A comprehensive financial review of professional rugby in Wales has been jointly commissioned by the Welsh Rugby Union and the four regions.
Accountancy firm PricewaterhouseCoopers will examine the financial state of health of the game following talks between the Scarlets, Ospreys, Cardiff Blues, Newport Gwent Dragons and the union over the last two months.
It comes in the wake of the announcement by the four RaboDirect PRO12 clubs that they would be adopting a salary cap of £3.5million on their Heineken Cup and Amlin Challenge Cup squads, a move that has further precipitated fears of an exodus of top talent to France, where clubs boast budgets several times the size of the regions.
Already Welsh internationals full-back Lee Byrne, fly-half James Hook and scrum-half Mike Phillips are plying their trade across the Channel while lock Luke Charteris could be the first of many more to announce his departure to play in France.
And WRU chief executive admits there will be no quick-fix solutions to the financial problems facing the regions.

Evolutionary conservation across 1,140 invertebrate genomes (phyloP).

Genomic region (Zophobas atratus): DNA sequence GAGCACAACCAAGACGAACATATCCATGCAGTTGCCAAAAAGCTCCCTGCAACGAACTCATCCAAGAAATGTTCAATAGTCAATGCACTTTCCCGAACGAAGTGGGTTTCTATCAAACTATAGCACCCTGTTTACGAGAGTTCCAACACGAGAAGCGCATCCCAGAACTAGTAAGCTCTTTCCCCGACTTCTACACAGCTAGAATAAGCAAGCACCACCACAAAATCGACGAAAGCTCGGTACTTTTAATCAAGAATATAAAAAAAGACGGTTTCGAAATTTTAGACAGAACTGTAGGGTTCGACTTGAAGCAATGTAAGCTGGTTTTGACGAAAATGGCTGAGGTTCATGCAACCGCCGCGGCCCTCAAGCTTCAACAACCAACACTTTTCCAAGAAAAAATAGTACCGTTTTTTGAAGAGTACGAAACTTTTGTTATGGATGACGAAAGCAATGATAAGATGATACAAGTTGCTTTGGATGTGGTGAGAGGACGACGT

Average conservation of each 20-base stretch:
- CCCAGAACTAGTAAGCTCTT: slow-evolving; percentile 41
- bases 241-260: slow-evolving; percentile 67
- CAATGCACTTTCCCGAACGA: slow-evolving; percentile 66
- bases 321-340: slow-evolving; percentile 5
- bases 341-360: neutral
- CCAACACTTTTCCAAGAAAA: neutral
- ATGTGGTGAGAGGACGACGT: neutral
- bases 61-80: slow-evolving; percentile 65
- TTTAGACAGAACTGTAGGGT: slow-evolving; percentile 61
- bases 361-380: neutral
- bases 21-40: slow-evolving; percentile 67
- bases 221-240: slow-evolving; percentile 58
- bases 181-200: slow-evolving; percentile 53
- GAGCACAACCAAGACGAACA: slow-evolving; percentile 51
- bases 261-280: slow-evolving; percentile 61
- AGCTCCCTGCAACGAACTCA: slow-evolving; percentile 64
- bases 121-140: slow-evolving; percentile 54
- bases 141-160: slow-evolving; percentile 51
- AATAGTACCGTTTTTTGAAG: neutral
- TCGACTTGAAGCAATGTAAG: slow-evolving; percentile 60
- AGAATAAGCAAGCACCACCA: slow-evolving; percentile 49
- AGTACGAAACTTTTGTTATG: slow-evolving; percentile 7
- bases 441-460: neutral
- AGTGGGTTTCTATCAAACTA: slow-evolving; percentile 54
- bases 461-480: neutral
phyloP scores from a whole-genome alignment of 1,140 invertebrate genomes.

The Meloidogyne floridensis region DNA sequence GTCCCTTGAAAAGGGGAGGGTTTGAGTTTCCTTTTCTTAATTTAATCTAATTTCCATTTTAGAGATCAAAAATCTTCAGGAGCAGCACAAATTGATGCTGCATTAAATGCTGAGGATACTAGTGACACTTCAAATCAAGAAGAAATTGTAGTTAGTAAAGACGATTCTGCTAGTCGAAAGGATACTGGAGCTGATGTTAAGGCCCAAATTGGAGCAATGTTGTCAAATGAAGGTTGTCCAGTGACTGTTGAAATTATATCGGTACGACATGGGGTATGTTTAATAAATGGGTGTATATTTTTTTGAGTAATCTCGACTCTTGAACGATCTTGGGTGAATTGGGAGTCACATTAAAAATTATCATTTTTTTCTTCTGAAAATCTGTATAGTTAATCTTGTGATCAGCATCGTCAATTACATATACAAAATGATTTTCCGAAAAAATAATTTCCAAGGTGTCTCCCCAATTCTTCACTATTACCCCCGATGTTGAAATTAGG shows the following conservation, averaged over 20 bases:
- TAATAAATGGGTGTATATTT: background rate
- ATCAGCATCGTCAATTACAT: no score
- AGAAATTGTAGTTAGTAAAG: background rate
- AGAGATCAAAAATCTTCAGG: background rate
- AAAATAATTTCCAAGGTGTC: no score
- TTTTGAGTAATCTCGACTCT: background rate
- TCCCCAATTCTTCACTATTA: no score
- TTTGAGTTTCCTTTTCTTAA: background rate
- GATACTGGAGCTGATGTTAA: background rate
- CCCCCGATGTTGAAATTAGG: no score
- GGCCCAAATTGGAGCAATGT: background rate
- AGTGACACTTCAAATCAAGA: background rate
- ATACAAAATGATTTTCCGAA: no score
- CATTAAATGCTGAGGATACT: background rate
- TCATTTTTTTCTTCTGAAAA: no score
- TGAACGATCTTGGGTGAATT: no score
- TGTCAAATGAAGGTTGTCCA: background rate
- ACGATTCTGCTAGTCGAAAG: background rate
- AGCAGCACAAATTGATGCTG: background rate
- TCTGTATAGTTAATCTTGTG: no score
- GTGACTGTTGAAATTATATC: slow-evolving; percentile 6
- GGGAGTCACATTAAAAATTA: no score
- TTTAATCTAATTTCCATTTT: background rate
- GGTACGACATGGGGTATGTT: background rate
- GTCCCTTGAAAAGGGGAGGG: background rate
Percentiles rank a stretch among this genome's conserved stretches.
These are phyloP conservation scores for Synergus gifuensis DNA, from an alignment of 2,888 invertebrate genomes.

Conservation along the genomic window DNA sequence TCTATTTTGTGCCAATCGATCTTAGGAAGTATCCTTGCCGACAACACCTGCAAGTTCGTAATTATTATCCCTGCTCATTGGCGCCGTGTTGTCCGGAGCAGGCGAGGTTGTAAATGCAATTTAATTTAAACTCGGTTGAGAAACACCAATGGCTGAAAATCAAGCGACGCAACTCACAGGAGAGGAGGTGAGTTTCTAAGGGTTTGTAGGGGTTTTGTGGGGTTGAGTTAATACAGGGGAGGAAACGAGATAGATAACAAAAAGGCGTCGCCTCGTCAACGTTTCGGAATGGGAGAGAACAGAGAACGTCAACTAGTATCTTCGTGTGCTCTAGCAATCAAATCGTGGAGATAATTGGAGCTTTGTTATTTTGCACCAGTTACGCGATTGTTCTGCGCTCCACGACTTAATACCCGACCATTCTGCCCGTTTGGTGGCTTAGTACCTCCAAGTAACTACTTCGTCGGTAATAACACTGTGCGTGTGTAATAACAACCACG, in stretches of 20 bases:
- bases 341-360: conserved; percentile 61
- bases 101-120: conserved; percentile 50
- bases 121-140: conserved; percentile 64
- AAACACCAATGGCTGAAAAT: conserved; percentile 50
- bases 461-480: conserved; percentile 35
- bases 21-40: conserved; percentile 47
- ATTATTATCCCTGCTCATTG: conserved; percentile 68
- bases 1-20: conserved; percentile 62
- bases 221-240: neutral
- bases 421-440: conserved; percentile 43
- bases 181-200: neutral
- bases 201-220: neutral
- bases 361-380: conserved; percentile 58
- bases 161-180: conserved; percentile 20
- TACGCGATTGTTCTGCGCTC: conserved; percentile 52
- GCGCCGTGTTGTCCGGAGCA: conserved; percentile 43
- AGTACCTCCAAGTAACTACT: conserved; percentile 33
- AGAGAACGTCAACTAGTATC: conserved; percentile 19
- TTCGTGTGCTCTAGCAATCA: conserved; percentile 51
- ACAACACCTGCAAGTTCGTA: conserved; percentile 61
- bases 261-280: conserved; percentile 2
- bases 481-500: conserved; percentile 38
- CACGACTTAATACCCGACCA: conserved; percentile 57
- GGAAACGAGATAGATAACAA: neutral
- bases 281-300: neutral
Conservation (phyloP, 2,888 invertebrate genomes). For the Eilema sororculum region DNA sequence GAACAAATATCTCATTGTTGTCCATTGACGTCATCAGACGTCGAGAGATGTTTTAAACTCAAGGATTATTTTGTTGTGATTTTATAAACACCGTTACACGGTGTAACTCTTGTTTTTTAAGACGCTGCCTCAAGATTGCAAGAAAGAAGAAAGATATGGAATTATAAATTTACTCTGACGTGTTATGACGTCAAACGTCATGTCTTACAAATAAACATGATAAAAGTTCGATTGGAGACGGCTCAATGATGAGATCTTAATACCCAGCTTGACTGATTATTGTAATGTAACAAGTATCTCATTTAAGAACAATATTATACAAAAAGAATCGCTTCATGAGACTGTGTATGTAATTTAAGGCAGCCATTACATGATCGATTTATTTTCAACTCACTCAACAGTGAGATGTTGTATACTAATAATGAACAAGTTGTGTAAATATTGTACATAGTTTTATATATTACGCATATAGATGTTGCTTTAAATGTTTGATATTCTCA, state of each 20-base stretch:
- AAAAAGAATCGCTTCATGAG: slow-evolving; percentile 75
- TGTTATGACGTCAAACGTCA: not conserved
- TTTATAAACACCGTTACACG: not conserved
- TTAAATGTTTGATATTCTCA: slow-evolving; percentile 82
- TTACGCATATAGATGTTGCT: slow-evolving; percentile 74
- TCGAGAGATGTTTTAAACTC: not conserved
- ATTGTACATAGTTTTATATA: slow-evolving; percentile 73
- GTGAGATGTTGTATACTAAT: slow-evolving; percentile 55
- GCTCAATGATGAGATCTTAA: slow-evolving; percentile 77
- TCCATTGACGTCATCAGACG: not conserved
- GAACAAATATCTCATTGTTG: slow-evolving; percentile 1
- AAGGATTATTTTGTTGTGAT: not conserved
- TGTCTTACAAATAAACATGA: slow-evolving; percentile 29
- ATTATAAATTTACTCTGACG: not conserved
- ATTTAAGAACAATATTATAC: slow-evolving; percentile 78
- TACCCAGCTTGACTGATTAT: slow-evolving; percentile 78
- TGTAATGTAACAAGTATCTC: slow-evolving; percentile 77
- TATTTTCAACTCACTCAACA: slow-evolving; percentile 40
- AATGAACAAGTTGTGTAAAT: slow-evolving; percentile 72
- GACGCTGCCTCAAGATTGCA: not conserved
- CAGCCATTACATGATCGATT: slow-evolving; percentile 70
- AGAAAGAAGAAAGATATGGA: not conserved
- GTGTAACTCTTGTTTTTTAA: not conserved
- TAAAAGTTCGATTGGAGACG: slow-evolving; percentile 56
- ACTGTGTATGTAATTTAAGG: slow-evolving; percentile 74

He said: "We have discussed the many and varied challenges which face the professional game in Wales in this very demanding economic climate.
"Together we have agreed to explore what opportunities may exist between us to create greater sustainability for regional rugby based upon the review's findings.
"The Welsh Rugby Union's business model is centred upon a rolling five-year plan which guarantees support and investment into all levels of the game in Wales as well as the Millennium Stadium.
"This plan has proved to be robust so far but in an ever-changing environment, we need to ensure we take the time to properly consider the right strategies for the future not just today."
In contrast to the regions’ cash-flow problems, packed houses at the Millennium Stadium recently led to the WRU announcing a profit of £54.3million for the last financial year.
But Regional Rugby Wales chief executive Stuart Gallagher says the union and regions are singing from the same hymnsheet.
“It’s another clear sign that both the Welsh Rugby Union and the Regions intend to work as a team to ensure we fully understand the many and complex challenges involved in developing and improving our sport in a rapidly changing environment,” said Gallagher.
“The last few months, have clearly illustrated the success of our existing structures in nurturing and developing the wealth of talent that exists within rugby in Wales.
“We need to ensure we all work together to protect and further develop those structures and utilise all our collective resource to ensure Welsh rugby is healthy on every level.”